Bullmarket Roch the Boat
My Sailor Girl – Anchored in the harbor of rest.
25 Feb 1999 – 06 April 2012
All of My Beautiful Dogs Are Dying
– Vicki Hearne
. . . Without the beautiful dogs
No one dares to attend to desire;
The sky retreats, will intend nothing,
It is a ceiling to rebuke the gaze,
Mock the poetry of knowledge.
My death is my last acquiescence;
Theirs is the sky’s renunciation,
Proof that the world is a scattered shame
Littering the heavens. The new dogs
Start to arise, but the sky must go
Deeply dark before the stars appear.
Tessa in her favorite patio chair
Many years ago, I had an office in the Yorkville area of Toronto, which was one of the very first Toronto neighbourhoods to get a Starbucks Coffee. I had a daily ritual of going to Starbucks for a coffee at the start of my work day, and would of course bring Tessa with me when I went. Initially, I brought her inside, but a manager one day told me that Public Health would no longer allow dogs inside the coffee shop, and that Tessa would have to wait outside.
Tessa was already used to sitting on the patio at Starbucks, where she would sit at her own chair. She loved to people watch, surveying the sidewalk and making friends with the other patrons, many of whom, at that time, had never seen a French Bulldog before.
Within a month or so, Tessa was on a first name basis with half of the regular patrons, who grew used to seeing her sitting outside on her own, in her chair, while she waited for me to come outside. Occasionally, someone would offer her a piece of biscotti, or part of their scone, and one day, she sat on the lap of James Woods, who admired her ears and her beautiful eyes.
What is the expiry date on grief? When do we suddenly decide our hearts are no longer broken?
Is it the day you wake up, and realize you no longer expect to see your dog on the end of the bed? Or is it the day when you realize that you have not heard her bark, not once, not even thought you’d heard it.
Perhaps it is the day when you start to remember her as she was, when she was young.
Have I said it before, how fast she was? No one told me that French Bulldogs could move so quickly. Before her, I’d been used to a more sedentary kind of dog, a slower moving one. When we were at the park, when she was young, there was nothing sedentary about my girl. Her best friend, a whippet, could beat her for endurance, but for the short stretch, the ‘chase me around the tree’ stretch, she could keep up and then some. And, if she couldn’t keep up? Well, she was still a bulldog – she’d smash into him with her head, knock him flying, then turn to me and laugh. She was so funny, my little girl.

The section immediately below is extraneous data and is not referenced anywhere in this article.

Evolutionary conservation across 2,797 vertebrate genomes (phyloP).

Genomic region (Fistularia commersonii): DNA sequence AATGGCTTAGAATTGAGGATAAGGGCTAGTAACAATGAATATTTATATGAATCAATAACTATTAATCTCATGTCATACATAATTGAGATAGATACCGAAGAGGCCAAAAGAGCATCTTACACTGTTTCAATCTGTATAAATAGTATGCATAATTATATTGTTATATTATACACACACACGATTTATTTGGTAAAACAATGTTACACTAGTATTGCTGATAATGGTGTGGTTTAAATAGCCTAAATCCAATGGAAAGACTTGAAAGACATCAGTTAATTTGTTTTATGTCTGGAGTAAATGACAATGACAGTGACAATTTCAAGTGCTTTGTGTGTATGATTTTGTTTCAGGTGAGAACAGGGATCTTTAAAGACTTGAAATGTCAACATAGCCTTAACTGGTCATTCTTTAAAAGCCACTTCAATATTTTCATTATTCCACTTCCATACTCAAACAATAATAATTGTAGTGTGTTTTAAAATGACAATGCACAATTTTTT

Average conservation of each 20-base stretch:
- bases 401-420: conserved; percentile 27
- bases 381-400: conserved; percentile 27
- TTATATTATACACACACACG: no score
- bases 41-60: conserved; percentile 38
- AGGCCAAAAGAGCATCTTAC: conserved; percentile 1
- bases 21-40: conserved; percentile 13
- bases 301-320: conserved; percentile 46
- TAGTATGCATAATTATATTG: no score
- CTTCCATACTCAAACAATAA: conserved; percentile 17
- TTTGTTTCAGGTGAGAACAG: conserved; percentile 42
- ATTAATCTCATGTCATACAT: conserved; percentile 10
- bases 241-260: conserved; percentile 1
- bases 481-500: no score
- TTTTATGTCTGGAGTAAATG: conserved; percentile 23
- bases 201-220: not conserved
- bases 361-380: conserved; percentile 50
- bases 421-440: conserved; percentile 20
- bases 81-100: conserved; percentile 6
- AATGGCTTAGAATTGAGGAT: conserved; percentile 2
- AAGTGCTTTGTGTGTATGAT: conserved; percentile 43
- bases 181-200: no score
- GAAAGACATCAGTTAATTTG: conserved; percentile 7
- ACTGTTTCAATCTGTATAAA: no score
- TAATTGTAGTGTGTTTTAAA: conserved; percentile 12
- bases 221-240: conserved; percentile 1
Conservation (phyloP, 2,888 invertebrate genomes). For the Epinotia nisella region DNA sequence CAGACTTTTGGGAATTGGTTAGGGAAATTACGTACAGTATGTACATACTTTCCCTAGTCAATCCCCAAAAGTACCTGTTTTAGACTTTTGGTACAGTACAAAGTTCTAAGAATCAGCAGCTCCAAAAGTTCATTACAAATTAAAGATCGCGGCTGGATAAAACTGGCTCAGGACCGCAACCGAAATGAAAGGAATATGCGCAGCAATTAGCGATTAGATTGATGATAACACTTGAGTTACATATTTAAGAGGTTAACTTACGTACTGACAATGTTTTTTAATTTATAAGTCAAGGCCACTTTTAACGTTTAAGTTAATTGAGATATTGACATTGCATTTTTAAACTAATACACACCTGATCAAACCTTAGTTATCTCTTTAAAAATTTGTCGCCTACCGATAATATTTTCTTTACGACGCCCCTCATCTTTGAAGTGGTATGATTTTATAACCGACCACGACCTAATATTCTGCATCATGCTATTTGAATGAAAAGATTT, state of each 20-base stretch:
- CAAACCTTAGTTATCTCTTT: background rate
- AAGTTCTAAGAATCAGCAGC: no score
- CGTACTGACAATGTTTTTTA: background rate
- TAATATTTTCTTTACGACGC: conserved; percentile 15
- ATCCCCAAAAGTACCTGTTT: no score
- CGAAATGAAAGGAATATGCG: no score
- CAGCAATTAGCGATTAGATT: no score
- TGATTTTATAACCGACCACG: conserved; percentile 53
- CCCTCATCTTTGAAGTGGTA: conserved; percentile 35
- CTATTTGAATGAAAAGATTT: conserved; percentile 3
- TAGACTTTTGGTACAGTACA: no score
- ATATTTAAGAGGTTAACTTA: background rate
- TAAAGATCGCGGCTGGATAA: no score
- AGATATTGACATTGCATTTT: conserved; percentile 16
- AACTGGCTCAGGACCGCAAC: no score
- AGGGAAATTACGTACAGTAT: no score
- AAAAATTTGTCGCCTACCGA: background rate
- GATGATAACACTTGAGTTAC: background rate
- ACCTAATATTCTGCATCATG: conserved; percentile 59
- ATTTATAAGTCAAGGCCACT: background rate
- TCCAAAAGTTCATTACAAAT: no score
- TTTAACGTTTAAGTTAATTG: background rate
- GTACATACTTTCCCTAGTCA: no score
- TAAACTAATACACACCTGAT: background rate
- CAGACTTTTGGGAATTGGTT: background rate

Is grief gone when you can think about her eyes, her liquid, beautiful, soulful brown eyes, and not find your own filling with tears? No matter where I went, those eyes kept track of me. She maybe didn’t have to get up and follow me, not when she was young, but she liked to keep track. “People are wayward”, you could see her thinking. “It’s best if I know where mommy is, in case she gets lost or wanders off. Better safe than sorry”.
I don’t know what the expiry date is on grief. The experts say, at least so I’ve read, that six months is enough for a dog. I guess the experts never had a dog like mine.
Today, tomorrow and always, I will grieve for her, and I will remember. I will remember my shame that her death was not a good death. That is what breaks my heart, and leaves me unable to celebrate the best parts of my sweet girl’s life. I can’t blame anyone for that but myself. I knew she was afraid of the vet, and I could have done more to find someone who would come to us, instead of taking her to them. She should have never felt fear, but she did, and I let her. She reacted, badly, to the sedative that they gave her before that final needle, and I could do nothing to help her. I let her down, and I know that I could have done more to make her final minutes a release from pain, instead of a terror.
The joy and the wonder of our dogs, the thing that lets me continue to breathe, even on today, is their unending capacity for forgiveness. I know that, even while I can’t forgive myself for how my girl died, she herself would have forgiven me. I don’t know if that makes it better, or worse.
I miss you, Tessa. I miss you every single day. There is no expiry date on grief.
Every once in a while, I have woken up convinced I felt the weight of Tessa’s head resting on my ankle. For fifteen years, that’s where she slept – at the end of the bed, under the covers, her head resting on my foot or on my ankle. Later in life, she grew restless, tossing and turning and frequently waking me up in the process. I would wake up, and I would rub her head with my foot, and she’s sigh and settle down and go back to sleep.
Every once in a while, I wake up stroking a phantom with the side of my foot, and for those first few seconds, before I’m fully awake, I am sure I have felt her there, rubbing against me for confirmation that everything is OK, and that she can sleep.
I have always loved Jimmy Stewart. I am old enough to remember seeing him on the Johnny Carson show (which means I am old enough to remember Johnny Carson), and I can recall seeing him recite some of his poetry. I don’t remember seeing him recite this one, however.
I wish I did.
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